I currently supervise five postgraduate students and have had 10 successfully complete their postgraduate studies. I have supervised over a dozen Honours and 4th year undergraduate research projects.
- Bell TL, Adams MA (2011) Attack on all fronts: functional relationships between aerial and root parasitic plants and their woody hosts and consequences for ecosystems. Tree Physiology 31, 3-15.
- McMullan-Fisher SJM, May TW, Robinson RM, Bell TL, Lebel T, Catcheside P, York A (2011) Fungi and fire in Australian ecosystems: a review of current knowledge, management implications and future directions. Australian Journal of Botany 59, 70-90.
- Meers TL, Bell TL, Enright NJ, Kasel S (2010) Relationships among plant functional traits in a strongly invaded Australian sclerophyll flora confirm global trade-offs in plant design. Australian Journal of Botany 58, 257-270.
- Huber E, Bell TL, Simpson RR, Adams MA (2010) Relationships among edaphic conditions, vegetation distribution and soil nitrogen dynamics on the Bogong High Plains, Australia. Austral Ecology 36, 142-152.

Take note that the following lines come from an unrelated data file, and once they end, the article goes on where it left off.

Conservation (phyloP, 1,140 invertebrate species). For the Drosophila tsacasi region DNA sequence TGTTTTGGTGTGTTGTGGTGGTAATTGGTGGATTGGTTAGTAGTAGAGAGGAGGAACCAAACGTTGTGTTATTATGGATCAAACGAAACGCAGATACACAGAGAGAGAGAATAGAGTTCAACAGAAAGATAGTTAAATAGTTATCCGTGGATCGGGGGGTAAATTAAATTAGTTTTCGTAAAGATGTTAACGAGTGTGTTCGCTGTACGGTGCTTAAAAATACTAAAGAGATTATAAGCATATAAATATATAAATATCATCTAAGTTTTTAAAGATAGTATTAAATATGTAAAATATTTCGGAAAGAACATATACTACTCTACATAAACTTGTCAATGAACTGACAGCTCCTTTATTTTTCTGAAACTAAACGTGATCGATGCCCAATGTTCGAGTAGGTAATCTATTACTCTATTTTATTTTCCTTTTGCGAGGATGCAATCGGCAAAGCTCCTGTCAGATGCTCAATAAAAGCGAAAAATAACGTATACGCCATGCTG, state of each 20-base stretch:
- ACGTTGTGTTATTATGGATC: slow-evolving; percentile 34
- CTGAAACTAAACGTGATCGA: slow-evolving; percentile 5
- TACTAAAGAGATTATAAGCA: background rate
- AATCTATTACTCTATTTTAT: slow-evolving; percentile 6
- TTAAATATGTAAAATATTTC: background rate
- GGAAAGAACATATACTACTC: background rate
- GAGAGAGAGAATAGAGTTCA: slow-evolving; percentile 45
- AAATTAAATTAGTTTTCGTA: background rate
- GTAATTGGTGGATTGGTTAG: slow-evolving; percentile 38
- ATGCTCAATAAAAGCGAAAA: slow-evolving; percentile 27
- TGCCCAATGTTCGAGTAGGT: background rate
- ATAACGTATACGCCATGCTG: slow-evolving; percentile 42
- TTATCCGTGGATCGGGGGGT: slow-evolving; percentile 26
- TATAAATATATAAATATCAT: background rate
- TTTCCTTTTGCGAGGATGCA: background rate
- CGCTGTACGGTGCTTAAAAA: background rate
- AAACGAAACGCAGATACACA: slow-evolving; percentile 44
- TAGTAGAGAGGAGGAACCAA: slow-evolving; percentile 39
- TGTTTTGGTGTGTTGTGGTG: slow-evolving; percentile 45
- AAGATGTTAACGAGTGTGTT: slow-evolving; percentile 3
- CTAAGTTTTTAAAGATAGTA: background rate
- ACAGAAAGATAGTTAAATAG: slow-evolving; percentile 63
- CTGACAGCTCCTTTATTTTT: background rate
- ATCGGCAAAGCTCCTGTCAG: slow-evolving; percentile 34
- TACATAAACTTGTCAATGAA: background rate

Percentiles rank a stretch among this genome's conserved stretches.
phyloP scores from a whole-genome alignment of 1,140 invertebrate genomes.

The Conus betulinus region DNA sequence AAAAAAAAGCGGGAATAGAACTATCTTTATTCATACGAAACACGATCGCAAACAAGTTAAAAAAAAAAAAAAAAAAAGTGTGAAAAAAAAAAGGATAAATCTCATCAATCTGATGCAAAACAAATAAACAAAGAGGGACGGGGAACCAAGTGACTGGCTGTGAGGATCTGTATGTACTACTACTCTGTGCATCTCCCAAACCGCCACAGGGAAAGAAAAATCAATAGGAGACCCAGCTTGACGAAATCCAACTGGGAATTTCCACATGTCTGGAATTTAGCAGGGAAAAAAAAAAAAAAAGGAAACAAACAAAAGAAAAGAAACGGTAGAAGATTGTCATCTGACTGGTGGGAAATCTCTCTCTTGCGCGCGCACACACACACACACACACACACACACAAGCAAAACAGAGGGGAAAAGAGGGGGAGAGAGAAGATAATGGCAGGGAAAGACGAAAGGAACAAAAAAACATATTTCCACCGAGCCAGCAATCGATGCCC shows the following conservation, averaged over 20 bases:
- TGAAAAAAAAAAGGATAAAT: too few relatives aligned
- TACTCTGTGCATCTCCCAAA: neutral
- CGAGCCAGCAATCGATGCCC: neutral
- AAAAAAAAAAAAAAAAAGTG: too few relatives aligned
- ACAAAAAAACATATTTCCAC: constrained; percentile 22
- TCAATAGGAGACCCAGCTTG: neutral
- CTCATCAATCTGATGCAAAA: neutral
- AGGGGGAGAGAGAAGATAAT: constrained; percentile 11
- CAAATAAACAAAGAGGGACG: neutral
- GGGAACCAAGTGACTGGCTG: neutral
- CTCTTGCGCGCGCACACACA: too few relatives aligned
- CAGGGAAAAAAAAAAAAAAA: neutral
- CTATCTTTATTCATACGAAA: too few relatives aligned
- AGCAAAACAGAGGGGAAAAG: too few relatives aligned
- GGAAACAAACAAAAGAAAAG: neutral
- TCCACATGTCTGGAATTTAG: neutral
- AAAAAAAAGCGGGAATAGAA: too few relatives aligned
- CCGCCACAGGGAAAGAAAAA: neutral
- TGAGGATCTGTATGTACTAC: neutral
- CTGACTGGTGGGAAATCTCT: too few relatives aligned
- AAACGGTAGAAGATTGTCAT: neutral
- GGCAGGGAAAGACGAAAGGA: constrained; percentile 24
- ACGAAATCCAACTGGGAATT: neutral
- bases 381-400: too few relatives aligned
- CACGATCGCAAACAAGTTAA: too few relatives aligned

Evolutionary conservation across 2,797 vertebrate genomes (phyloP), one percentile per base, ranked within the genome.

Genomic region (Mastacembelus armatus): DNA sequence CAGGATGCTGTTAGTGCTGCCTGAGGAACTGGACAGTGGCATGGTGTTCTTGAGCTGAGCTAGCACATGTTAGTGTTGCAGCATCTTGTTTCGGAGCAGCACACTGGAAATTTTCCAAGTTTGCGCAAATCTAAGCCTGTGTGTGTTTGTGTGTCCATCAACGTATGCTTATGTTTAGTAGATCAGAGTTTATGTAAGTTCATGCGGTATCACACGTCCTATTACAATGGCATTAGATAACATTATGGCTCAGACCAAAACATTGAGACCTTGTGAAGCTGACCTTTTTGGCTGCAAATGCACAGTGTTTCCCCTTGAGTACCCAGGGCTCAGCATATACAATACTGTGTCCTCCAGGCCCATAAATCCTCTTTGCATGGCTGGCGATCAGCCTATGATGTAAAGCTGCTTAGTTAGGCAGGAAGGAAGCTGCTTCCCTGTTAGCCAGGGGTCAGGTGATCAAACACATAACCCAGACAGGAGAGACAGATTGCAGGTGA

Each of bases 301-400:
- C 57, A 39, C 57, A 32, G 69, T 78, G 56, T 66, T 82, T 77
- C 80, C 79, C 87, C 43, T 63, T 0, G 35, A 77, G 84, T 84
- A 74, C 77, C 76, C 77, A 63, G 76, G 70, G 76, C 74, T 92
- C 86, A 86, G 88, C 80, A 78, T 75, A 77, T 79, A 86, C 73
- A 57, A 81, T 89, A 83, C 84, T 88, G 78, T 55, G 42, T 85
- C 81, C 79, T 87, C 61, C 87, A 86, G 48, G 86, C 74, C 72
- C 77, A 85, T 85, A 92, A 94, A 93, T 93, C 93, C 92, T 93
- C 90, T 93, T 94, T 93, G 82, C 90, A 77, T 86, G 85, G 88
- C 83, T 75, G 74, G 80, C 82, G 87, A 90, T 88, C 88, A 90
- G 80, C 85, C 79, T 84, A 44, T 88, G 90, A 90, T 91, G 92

- Miehs A, York A, Tolhurst K, Di Stefano J, Bell T (2010) Sampling downed coarse woody debris in a fire-prone eucalypt woodland. Forest Ecology and Management 259, 440-445.
- Meers TL, Kasel S, Bell TL, Enright NJ (2010) Conversion of native forest to exotic Pinus radiata plantation: response of understorey plant composition using a plant functional trait approach. Forest Ecology and Management 259, 399-409.
- Pfautsch S, Rennenberg H, Bell TL, Adams MA (2009) N-uptake of Eucalyptus regnans and Acacia spp. – preferences, age-related changes and energetic costs. Tree Physiology 29, 389-399.
- Bell TL, Adams MA (2009) Smoke from wildfires and prescribed burning in Australia: effects on human health and ecosystems. In: Forest Fires and Air Pollution Issues, Bytnerowicz A, Arbaugh M, Riebau A, Andersen C (eds.), Developments in Environmental Science, Volume 8, Elsevier BV, 289-316.
- Maleknia SD, Bell TL, Adams MA (2009) Eucalypt smoke and wildfires: temperature dependent emissions of biogenic volatile organic compounds. International Journal of Mass Spectrometry 279, 126-133.
- Oliveras I, Bell TL (2008) An analysis of the Australian literature on prescribed burning. Journal of Forestry 106, 31-37.